High-stress childhoods blind adults to potential loss

December 4, 2017 by Chris Barncard
Credit: CC0 Public Domain

Adults who lived high-stress childhoods have trouble reading the signs that a loss or punishment is looming, leaving themselves in situations that risk avoidable health and financial problems and legal trouble.

According to researchers at the University of Wisconsin-Madison, this difficulty may be biological, stemming from an unhelpful lack of activity in the when a situation should be prompting heightened awareness. And that discovery may help train at-risk young people to be better at avoiding risk.

"It's not that people are overtly deciding to take these negative risks, or do things that might get them in trouble," says Seth Pollak, a UW-Madison psychology professor who has studied kids and for decades. "It may very well be that their brains are not really processing the information that should tell them they are headed to a bad place, that this is not the right step to take."

Pollak and UW-Madison psychiatry Professor Rasmus Birn brought back to the lab more than 50 people—now ages 20 to 23—who were participants in a study Pollak conducted about stress hormones when they were 8 years old. They were drawn equally from that study's least-stressed and most-stressed kids. Those who dealt with chronic high stress as children experienced traumatic events like parents killed by gunfire or substance abuse, multiple foster home placements and severe maltreatment, according to Pollak.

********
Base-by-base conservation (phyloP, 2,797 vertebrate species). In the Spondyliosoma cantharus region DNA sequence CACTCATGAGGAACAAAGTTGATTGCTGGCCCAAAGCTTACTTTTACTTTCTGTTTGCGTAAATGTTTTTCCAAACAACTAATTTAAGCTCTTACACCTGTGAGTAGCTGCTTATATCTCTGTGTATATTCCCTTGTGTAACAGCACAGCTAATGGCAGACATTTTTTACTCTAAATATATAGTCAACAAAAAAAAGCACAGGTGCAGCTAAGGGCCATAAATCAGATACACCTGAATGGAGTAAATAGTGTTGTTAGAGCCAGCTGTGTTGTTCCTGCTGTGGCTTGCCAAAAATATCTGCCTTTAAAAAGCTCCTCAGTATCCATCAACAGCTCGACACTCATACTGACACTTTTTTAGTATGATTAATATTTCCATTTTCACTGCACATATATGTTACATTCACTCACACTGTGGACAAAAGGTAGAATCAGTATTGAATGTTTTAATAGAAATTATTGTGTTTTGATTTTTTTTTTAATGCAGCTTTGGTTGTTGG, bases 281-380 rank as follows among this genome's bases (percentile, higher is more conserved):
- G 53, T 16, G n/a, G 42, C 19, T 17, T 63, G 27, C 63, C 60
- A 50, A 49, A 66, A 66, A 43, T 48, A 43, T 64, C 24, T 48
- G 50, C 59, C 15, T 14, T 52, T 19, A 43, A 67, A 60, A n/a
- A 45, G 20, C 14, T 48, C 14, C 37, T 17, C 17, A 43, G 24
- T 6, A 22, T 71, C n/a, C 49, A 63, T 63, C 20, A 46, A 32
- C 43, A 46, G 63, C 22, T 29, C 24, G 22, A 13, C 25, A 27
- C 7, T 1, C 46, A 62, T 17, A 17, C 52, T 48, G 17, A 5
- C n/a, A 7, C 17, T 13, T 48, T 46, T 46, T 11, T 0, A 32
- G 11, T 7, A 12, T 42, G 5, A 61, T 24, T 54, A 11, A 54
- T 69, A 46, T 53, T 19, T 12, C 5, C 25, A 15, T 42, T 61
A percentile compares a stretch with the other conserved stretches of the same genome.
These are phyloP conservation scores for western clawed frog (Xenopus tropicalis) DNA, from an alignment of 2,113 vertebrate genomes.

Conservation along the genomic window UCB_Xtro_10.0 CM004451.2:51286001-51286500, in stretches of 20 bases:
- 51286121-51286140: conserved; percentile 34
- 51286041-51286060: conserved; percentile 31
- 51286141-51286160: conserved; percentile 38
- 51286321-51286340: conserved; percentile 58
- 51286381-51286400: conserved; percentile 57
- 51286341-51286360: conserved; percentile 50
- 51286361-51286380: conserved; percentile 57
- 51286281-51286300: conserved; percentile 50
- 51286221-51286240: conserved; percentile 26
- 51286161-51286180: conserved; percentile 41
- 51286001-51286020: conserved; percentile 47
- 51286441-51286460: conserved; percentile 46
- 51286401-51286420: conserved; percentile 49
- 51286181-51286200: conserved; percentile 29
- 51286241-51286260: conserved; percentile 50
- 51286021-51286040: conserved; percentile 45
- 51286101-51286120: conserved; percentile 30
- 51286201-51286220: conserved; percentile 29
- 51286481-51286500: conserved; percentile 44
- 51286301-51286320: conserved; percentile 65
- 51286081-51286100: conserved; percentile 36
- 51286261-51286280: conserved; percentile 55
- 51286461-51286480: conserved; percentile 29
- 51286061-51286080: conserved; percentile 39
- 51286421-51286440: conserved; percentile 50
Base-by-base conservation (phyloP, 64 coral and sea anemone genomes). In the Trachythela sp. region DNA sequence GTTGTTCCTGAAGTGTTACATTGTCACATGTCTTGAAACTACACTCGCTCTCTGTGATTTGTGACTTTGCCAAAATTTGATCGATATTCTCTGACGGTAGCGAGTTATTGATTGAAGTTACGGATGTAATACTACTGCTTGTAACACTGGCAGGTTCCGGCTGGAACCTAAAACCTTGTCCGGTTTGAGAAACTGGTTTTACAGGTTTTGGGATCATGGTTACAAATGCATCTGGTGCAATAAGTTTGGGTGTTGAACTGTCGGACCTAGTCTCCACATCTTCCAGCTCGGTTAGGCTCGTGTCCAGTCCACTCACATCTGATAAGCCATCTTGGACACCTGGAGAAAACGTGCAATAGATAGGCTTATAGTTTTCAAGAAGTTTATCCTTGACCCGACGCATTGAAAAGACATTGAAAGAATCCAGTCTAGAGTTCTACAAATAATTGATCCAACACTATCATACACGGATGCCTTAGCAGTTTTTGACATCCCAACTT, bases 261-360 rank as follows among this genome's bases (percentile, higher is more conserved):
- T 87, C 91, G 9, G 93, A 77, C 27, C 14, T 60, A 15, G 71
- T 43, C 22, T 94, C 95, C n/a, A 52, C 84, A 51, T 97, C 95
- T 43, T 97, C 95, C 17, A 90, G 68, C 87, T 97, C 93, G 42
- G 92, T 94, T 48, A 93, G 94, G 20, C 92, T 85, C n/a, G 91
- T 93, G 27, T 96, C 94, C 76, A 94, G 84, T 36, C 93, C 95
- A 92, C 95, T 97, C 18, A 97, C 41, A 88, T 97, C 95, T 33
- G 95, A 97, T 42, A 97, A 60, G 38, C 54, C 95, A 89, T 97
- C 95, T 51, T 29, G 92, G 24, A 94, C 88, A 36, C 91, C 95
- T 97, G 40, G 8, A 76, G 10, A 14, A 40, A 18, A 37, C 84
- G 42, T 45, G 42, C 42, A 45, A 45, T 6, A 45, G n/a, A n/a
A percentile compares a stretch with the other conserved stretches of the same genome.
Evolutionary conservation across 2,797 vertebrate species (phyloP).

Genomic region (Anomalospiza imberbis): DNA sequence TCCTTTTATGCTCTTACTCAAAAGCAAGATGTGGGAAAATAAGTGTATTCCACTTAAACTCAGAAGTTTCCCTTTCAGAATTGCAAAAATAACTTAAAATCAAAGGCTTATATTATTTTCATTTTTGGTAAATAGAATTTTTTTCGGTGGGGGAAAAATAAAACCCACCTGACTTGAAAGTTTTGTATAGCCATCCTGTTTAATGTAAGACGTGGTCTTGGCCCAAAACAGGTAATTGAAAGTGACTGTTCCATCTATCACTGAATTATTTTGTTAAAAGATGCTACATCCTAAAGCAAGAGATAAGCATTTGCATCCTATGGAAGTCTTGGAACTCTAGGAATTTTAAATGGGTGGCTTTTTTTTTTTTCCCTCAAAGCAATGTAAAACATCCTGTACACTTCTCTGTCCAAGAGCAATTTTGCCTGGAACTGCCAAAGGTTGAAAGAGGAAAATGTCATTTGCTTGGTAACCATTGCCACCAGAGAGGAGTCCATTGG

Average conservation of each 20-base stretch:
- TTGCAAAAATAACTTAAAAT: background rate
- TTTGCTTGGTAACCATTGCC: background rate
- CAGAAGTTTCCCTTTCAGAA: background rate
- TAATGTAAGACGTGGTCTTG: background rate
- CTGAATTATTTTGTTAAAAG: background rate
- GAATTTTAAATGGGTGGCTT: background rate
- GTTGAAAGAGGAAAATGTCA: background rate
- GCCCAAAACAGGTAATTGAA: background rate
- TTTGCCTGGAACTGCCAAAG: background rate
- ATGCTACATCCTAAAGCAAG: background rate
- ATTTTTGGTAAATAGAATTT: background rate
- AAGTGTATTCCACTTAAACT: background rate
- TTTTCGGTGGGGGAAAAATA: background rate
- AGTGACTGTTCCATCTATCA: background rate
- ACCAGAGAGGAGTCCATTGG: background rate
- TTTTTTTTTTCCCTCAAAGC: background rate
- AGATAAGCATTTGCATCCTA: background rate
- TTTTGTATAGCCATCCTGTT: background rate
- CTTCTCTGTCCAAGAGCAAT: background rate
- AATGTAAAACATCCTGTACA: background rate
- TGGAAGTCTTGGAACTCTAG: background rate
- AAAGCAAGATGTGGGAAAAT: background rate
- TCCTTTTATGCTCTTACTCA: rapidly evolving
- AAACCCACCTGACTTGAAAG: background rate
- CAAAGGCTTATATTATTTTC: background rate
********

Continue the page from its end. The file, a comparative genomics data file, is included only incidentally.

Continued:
The researchers put the adults through a series of tasks—while in and out of brain-scanning functional magnetic resonance imagers (fMRI)—designed to stimulate the brain regions that weigh gain and loss, risk and reward.

The high group was less attentive to potential loss than the low stress group, and more piqued by resulting losses. The results were published today (Dec. 4, 2017) in the journal Proceedings of the National Academy of Sciences.

Among the most striking outcomes, Birn says, was watching the high-stress group work through a gambling scenario in which a token is hidden behind one of 10 squares. Some of the squares are colored red, others blue. The object is to choose the color of the square covering the token.